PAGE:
The PAgP (and LACP) are protocols used to negotiate the creation of an EtherChannel. Their purpose is to find out if the opposite device is also willing to bundle the ports into a single channel, if all ports are truly connected to the same opposite device, whether they belong into the same group... these kinds of verifications that are necessary before bundling the ports together. After the EtherChannel is established, PAgP/LACP make infrequent checks whether the opposite device still bundles the ports together (by listening to PAgP/LACP PDUs). Once again, the PAgP/LACP are signalling protocols intended to negotiate bundling of parallel links into an EtherChannel.
However, neither PAgP nor LACP change the frame format (i.e. the encapsulation) of data carried over an EtherChannel bundle, and PAgP/LACP are themselves encapsulated into ordinary Ethernet frames. Hence, using a double WiFi interconnection between two switches and bundling it into an EtherChannel is indeed possible.
Care must be taken to configure the WiFi in a way that does not allow any other parties to join either of your WiFi links. In other words, both WiFi connections must behave in a point-to-point fashion and should never leak one into another, nor should they ever allow an external third party WiFi client to associate.
As with all wireless technologies, this setup is inherently prone to packet losses and variable delay. Interconnecting two switches together with a parallel WiFi interconnect should, in my personal opinion, be used only as a temporary measure. Your mileage may vary - but I would be very thankful if you shared your experience with running this setup!
I am perhaps answering for David himself, but a couple of observations:
This doesn't make sense. Wireless as a backup for what? What is your primary link?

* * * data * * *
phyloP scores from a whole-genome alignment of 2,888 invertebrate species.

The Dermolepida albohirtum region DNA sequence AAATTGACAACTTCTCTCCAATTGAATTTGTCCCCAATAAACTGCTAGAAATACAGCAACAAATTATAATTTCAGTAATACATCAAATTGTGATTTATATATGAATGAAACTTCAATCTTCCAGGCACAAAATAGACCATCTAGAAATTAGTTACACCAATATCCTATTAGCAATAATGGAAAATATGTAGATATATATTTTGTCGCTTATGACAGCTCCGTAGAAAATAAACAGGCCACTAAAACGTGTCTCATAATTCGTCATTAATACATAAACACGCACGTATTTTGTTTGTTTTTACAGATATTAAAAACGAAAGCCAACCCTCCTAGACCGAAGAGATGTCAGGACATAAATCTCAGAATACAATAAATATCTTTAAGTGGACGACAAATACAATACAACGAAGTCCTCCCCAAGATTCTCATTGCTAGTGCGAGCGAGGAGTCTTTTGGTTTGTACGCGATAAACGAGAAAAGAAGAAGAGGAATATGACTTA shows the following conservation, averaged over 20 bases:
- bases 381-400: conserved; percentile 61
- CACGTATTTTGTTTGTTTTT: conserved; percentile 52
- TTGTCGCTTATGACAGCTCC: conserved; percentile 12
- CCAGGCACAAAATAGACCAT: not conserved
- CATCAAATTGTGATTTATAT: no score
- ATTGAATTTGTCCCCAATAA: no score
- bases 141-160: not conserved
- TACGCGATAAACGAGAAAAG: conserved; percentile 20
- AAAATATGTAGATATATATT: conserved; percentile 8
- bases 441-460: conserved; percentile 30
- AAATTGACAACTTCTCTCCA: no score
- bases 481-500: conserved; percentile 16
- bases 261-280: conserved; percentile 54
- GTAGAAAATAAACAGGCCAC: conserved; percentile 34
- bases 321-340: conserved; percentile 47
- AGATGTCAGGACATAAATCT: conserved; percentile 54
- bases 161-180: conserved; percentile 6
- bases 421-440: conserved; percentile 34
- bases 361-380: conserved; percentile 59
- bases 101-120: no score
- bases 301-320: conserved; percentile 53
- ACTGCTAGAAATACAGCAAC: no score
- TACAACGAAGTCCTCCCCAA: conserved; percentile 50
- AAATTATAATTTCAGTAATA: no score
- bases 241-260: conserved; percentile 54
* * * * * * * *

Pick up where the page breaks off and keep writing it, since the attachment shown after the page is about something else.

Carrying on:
David obviously has these two switches connected via two WiFi links, and wants to use one of them as a backup for the other. He indicates that in his original post: "... if it is good idea to use PAGP as backup for wireless link with another wireless link."
What speed do you see yourself using this so-called "backup wireless link"?
What is the distance between both Switch 1 wireless and Switch 2 wireless?
You are probably referring to the fact that wireless links are notorious for being slow, lossy, quite unpredictable in their performance, even two parallel wireless links can differ quite significantly. That is all true. However, thanks to the nature of load-balancing algorithms in Cisco's EtherChannel implementation, a single flow always traverses one particular link only, so even though the performance may strongly vary for different flows, at least no frame reordering should happen. We are otherwise accustomed to the performance of wireless links so that should not be anything new.
What flavour of "wireless" are you talking about? 802.11 a/b/g/n? BT? WiMax? Satellite?
Well, in my understanding, the WiFi specifically refers to 802.11 family of wireless technologies.
I am not saying that running PAgP/LACP over a bunch of wireless links is a particularly good idea, but then again, I do not see any reason why not try it
Cisco now has an IOS that can support wireless bridge using 802.11n protocol. Alot faster but you need to ensure you have a pair of directional antenna if Switch 1 and 2 are located at a fair distance. One must also ensure that there is line-of-sight. Another thing alot of people fail to consider: trees GROW.
Agree - WiFi is WiFi, but a cable is a cable That is also why I indicated in my very first response that such a setup should be considered only a temporary measure until a copper/fiber interconnection can be made. Then again, to me, it is a nice experiment and I would like to see its results.
One must also ensure that there is line-of-sight.
Sure, and all the Fresnel zones... There are lots of things to consider in wireless technologies, aren't they?
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